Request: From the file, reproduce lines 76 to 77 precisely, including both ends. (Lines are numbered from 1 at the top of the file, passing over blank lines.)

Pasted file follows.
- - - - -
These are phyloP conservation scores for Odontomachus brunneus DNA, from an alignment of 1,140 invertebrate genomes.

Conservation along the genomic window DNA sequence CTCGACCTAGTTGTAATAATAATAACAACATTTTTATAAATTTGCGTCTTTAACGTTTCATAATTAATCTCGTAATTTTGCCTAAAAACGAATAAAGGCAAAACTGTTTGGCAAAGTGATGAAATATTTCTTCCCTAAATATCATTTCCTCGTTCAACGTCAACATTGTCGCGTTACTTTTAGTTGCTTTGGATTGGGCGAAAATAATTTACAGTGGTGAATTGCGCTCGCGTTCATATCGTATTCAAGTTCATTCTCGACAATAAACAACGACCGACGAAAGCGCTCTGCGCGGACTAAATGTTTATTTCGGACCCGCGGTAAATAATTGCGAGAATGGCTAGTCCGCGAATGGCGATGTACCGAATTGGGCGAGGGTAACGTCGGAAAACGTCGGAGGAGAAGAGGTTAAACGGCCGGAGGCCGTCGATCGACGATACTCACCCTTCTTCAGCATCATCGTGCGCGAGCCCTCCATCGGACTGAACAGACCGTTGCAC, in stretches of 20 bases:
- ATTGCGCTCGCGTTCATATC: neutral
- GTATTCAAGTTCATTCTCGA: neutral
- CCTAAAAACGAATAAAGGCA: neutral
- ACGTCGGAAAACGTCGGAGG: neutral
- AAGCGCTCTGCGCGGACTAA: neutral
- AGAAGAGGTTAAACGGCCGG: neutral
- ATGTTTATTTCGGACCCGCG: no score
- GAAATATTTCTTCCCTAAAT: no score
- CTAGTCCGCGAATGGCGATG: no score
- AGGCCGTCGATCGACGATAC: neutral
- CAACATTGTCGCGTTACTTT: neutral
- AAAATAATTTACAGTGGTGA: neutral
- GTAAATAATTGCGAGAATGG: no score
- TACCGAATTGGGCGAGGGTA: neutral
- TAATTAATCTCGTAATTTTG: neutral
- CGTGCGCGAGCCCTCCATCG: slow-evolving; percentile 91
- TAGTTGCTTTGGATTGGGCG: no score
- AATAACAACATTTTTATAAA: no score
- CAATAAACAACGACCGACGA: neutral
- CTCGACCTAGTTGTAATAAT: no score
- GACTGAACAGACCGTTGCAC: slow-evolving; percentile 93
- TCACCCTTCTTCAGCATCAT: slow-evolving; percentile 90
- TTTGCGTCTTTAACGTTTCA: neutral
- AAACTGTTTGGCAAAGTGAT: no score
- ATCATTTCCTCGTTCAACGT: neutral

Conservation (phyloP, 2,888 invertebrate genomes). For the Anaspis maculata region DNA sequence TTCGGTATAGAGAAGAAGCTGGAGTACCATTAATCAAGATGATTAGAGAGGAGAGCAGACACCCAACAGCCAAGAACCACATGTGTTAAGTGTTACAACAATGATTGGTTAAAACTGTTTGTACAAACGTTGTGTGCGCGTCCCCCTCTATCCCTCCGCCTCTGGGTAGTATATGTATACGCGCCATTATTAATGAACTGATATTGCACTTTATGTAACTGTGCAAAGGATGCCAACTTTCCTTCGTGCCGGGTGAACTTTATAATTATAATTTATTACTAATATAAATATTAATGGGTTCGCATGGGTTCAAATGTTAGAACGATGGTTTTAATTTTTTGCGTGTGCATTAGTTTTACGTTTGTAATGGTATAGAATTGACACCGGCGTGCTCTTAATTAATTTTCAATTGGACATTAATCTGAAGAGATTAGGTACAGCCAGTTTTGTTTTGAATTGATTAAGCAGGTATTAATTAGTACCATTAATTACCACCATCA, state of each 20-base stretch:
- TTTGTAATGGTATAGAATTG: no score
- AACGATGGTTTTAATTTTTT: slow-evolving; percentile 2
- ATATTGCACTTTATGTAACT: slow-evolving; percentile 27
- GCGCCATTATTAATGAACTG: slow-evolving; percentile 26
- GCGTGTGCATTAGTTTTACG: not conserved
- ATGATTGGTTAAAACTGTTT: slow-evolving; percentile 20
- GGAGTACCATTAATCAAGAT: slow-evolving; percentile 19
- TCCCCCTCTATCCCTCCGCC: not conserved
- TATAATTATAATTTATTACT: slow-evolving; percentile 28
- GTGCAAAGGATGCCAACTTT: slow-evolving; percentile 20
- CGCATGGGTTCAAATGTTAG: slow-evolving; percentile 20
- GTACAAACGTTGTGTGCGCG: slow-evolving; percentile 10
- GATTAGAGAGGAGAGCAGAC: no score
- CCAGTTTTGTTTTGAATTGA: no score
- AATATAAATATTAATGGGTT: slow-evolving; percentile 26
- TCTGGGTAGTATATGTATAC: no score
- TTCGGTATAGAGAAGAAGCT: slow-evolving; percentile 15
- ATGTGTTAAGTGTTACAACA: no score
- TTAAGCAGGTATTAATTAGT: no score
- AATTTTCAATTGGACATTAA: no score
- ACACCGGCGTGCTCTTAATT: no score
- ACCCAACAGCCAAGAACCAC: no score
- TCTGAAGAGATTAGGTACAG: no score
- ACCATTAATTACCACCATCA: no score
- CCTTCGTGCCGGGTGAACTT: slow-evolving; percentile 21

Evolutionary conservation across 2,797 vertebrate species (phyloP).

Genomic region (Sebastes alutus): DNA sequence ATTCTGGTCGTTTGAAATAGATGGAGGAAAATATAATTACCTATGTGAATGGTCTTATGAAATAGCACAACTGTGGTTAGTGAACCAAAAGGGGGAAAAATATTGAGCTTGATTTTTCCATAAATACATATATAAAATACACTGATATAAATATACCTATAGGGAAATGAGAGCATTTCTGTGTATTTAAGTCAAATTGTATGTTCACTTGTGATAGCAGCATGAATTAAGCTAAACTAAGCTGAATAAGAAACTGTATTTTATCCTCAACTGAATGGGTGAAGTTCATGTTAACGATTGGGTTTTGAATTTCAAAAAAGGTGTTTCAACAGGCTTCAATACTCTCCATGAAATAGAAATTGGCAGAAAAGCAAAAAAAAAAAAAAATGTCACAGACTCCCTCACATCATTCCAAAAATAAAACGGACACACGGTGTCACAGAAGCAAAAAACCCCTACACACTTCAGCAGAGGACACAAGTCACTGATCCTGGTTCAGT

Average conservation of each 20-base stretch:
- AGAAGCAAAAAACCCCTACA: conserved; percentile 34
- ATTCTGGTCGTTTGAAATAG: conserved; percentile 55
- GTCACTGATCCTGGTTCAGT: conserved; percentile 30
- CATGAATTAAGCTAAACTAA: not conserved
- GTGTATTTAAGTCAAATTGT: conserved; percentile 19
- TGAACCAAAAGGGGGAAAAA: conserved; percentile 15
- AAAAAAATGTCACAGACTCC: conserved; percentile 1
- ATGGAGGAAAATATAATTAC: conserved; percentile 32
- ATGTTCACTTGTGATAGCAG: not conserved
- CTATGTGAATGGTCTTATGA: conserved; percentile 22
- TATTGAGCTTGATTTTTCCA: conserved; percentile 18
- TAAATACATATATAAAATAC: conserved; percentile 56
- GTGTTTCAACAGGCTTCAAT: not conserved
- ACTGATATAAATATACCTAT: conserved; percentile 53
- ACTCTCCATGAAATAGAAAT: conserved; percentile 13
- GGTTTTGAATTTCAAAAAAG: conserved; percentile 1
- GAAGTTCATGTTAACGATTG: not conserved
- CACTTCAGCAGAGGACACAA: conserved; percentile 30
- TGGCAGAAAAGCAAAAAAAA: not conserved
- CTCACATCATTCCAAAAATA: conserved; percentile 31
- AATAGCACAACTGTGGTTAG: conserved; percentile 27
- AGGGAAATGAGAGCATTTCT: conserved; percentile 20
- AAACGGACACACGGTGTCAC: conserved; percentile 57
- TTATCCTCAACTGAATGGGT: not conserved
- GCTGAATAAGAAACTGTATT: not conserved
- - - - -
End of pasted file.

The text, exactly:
- CTCACATCATTCCAAAAATA: conserved; percentile 31
- AATAGCACAACTGTGGTTAG: conserved; percentile 27